The National Library is pleased to share the concept designed by the Swiss architecture firm Herzog & de Meuron for the new home of the Library in Jerusalem. As set out in the brief for the new building, the design, which will evolve during subsequent design stages, communicates the ‘values of openness and accessibility to the general public of all classes, nationalities and denominations’. — National Library of Israel
Weizman has also made a name for himself as the chief proponent of “forensic architecture”, by which he analyses the impacts of urban warfare for clues about the crimes that were perpetrated there. To Weizman, buildings are weapons. When he looks out across the landscape of the occupied Palestinian West Bank [...] he sees a battlefield. “The weapons and ammunitions are very simple elements: they are trees, they are terraces, they are houses. They are barriers.” — theguardian.com
it is clear that the scale of damage is unprecedented, with approximately 13 percent of the housing stock affected, five percent of the housing stock is uninhabitable – an estimated 18,000 housing units have been either destroyed or severely damaged.
This on top of a shortage of 71,000 housing units before the Israeli attack. — THE ELECTRONIC INTIFADA
The Palestinian Authority government has estimated that it could cost $6 billion to rebuild the territory: 50,000 homes have been totally or partially destroyed, roughly 250 factories have reportedly been rendered inoperable, and Gaza's sewage treatment facility and power plant have been damaged, shrinking the available supply of drinkable water and creating a potential health crisis for residents. — Foreign Policy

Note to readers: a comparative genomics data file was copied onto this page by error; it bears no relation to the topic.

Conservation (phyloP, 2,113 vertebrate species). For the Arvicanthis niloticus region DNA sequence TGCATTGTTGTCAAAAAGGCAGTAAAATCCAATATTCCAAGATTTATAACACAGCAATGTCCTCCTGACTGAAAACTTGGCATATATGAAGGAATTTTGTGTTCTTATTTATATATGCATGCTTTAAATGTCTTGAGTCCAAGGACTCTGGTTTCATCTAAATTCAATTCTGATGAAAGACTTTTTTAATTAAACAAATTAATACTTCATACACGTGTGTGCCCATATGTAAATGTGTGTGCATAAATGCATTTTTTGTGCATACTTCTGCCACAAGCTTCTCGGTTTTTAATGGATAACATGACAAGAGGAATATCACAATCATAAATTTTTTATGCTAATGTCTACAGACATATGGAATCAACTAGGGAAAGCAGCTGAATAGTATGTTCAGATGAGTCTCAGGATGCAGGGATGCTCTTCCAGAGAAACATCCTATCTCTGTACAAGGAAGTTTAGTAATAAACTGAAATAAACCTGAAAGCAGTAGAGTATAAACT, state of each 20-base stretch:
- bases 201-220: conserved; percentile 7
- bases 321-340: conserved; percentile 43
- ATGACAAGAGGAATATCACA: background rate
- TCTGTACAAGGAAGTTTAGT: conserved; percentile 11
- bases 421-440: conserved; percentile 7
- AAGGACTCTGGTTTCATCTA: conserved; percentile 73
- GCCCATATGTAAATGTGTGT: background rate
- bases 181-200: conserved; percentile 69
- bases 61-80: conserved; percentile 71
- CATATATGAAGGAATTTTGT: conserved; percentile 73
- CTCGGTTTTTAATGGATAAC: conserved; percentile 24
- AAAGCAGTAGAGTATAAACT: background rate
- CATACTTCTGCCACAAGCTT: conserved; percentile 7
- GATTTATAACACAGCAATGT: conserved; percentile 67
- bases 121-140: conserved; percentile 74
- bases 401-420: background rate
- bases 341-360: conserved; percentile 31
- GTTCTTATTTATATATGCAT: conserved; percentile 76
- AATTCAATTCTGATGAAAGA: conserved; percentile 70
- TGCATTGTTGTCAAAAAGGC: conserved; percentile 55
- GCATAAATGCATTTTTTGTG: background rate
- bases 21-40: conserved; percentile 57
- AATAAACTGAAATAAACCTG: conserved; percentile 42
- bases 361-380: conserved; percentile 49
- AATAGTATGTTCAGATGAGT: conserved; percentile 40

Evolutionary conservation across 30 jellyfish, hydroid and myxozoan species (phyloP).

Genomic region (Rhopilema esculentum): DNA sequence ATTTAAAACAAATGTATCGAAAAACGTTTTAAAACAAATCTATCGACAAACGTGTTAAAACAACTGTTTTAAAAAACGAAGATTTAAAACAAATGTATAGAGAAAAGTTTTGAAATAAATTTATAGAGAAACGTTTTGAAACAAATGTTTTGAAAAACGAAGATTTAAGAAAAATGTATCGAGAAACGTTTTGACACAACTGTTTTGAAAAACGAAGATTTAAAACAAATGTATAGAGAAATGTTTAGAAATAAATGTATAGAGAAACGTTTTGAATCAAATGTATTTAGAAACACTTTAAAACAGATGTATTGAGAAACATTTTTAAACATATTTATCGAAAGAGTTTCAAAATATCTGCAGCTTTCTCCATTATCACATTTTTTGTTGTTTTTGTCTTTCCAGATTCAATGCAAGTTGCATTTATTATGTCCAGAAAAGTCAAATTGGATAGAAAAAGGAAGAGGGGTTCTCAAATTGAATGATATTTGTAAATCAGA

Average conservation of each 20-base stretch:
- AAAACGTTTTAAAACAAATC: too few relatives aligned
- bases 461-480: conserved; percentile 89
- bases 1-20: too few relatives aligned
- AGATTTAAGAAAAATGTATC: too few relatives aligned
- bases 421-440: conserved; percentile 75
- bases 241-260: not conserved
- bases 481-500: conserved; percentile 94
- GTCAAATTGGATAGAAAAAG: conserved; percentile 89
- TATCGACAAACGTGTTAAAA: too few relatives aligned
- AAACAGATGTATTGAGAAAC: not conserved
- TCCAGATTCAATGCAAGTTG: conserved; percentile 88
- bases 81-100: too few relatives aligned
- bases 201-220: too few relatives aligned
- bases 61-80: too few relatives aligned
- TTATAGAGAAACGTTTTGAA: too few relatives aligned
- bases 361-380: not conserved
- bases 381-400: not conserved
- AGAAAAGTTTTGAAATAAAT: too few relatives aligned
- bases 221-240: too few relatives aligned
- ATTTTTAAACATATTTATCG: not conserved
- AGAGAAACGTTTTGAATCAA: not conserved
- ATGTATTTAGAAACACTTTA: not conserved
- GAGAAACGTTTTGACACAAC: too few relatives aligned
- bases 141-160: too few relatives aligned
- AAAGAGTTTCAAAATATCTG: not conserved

“I believe it would be appropriate for the UIA [International Union of Architects] to send a clear message of support for justice in Palestine and Israel by suspending the Israeli Architects’ Association from the world body,” Tutu said in a speech prepared for delivery at the UIA’s 25th world congress in Durban.
Tutu appealed to architects from Israel to disassociate themselves and their profession from the design and construction of any infrastructure that could be related to injustice. — citizen.co.za
Israeli military lawyers argue that if residents are warned, and do not evacuate, then they can be considered legitimate collateral damage. Under this interpretation of the law, the civilian victims become human shields. This is a gross misuse of international law. — AlJazeera
Israeli architect Eyal Weizman who teaches at Goldsmiths, University of London, where he runs the Forensic Architecture project pens an account of misinformation IDF uses on so called "warnings" and fabricating the "human shield" factor further criminalizing Hamas. The article illustrates how the...
Several thousand Palestinians, defying the urging of Hamas to remain in their homes, fled areas in northern Gaza early Sunday after Israel warned them through fliers and phone calls of major attacks to come. — New York Times